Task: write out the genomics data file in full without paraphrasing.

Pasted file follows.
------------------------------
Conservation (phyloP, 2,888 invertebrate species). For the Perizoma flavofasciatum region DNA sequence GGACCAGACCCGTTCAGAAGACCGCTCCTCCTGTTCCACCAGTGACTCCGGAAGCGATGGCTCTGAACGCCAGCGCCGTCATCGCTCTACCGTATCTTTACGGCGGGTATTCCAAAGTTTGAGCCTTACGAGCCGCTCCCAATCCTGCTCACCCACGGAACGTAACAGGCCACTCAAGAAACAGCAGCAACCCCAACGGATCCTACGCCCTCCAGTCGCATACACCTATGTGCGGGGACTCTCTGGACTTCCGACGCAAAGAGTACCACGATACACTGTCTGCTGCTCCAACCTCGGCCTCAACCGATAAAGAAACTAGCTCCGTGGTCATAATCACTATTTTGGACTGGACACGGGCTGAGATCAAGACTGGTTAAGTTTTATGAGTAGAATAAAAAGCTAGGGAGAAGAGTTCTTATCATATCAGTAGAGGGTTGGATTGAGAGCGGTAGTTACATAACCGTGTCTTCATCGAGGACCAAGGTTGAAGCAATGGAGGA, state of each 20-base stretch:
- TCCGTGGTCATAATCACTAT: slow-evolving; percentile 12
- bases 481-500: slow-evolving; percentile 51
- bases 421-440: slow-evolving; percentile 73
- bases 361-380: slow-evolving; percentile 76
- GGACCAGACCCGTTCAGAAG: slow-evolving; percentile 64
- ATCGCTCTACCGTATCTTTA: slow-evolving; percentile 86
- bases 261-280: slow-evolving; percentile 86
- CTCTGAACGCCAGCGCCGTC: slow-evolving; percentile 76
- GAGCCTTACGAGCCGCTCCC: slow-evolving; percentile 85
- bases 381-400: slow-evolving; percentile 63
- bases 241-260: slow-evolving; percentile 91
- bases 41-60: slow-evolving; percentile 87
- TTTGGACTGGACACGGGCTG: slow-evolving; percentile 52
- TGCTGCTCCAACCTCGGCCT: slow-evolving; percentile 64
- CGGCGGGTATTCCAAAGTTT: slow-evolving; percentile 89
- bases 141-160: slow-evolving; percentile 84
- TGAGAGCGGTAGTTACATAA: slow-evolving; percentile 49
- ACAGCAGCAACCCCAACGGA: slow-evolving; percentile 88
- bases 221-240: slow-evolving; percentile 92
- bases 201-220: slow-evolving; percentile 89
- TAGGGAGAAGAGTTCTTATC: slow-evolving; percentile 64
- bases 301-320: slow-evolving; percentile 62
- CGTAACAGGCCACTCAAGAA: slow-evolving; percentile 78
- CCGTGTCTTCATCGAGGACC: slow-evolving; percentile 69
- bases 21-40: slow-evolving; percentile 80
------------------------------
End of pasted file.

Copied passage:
Conservation (phyloP, 2,888 invertebrate species). For the Perizoma flavofasciatum region DNA sequence GGACCAGACCCGTTCAGAAGACCGCTCCTCCTGTTCCACCAGTGACTCCGGAAGCGATGGCTCTGAACGCCAGCGCCGTCATCGCTCTACCGTATCTTTACGGCGGGTATTCCAAAGTTTGAGCCTTACGAGCCGCTCCCAATCCTGCTCACCCACGGAACGTAACAGGCCACTCAAGAAACAGCAGCAACCCCAACGGATCCTACGCCCTCCAGTCGCATACACCTATGTGCGGGGACTCTCTGGACTTCCGACGCAAAGAGTACCACGATACACTGTCTGCTGCTCCAACCTCGGCCTCAACCGATAAAGAAACTAGCTCCGTGGTCATAATCACTATTTTGGACTGGACACGGGCTGAGATCAAGACTGGTTAAGTTTTATGAGTAGAATAAAAAGCTAGGGAGAAGAGTTCTTATCATATCAGTAGAGGGTTGGATTGAGAGCGGTAGTTACATAACCGTGTCTTCATCGAGGACCAAGGTTGAAGCAATGGAGGA, state of each 20-base stretch:
- TCCGTGGTCATAATCACTAT: slow-evolving; percentile 12
- bases 481-500: slow-evolving; percentile 51
- bases 421-440: slow-evolving; percentile 73
- bases 361-380: slow-evolving; percentile 76
- GGACCAGACCCGTTCAGAAG: slow-evolving; percentile 64
- ATCGCTCTACCGTATCTTTA: slow-evolving; percentile 86
- bases 261-280: slow-evolving; percentile 86
- CTCTGAACGCCAGCGCCGTC: slow-evolving; percentile 76
- GAGCCTTACGAGCCGCTCCC: slow-evolving; percentile 85
- bases 381-400: slow-evolving; percentile 63
- bases 241-260: slow-evolving; percentile 91
- bases 41-60: slow-evolving; percentile 87
- TTTGGACTGGACACGGGCTG: slow-evolving; percentile 52
- TGCTGCTCCAACCTCGGCCT: slow-evolving; percentile 64
- CGGCGGGTATTCCAAAGTTT: slow-evolving; percentile 89
- bases 141-160: slow-evolving; percentile 84
- TGAGAGCGGTAGTTACATAA: slow-evolving; percentile 49
- ACAGCAGCAACCCCAACGGA: slow-evolving; percentile 88
- bases 221-240: slow-evolving; percentile 92
- bases 201-220: slow-evolving; percentile 89
- TAGGGAGAAGAGTTCTTATC: slow-evolving; percentile 64
- bases 301-320: slow-evolving; percentile 62
- CGTAACAGGCCACTCAAGAA: slow-evolving; percentile 78
- CCGTGTCTTCATCGAGGACC: slow-evolving; percentile 69
- bases 21-40: slow-evolving; percentile 80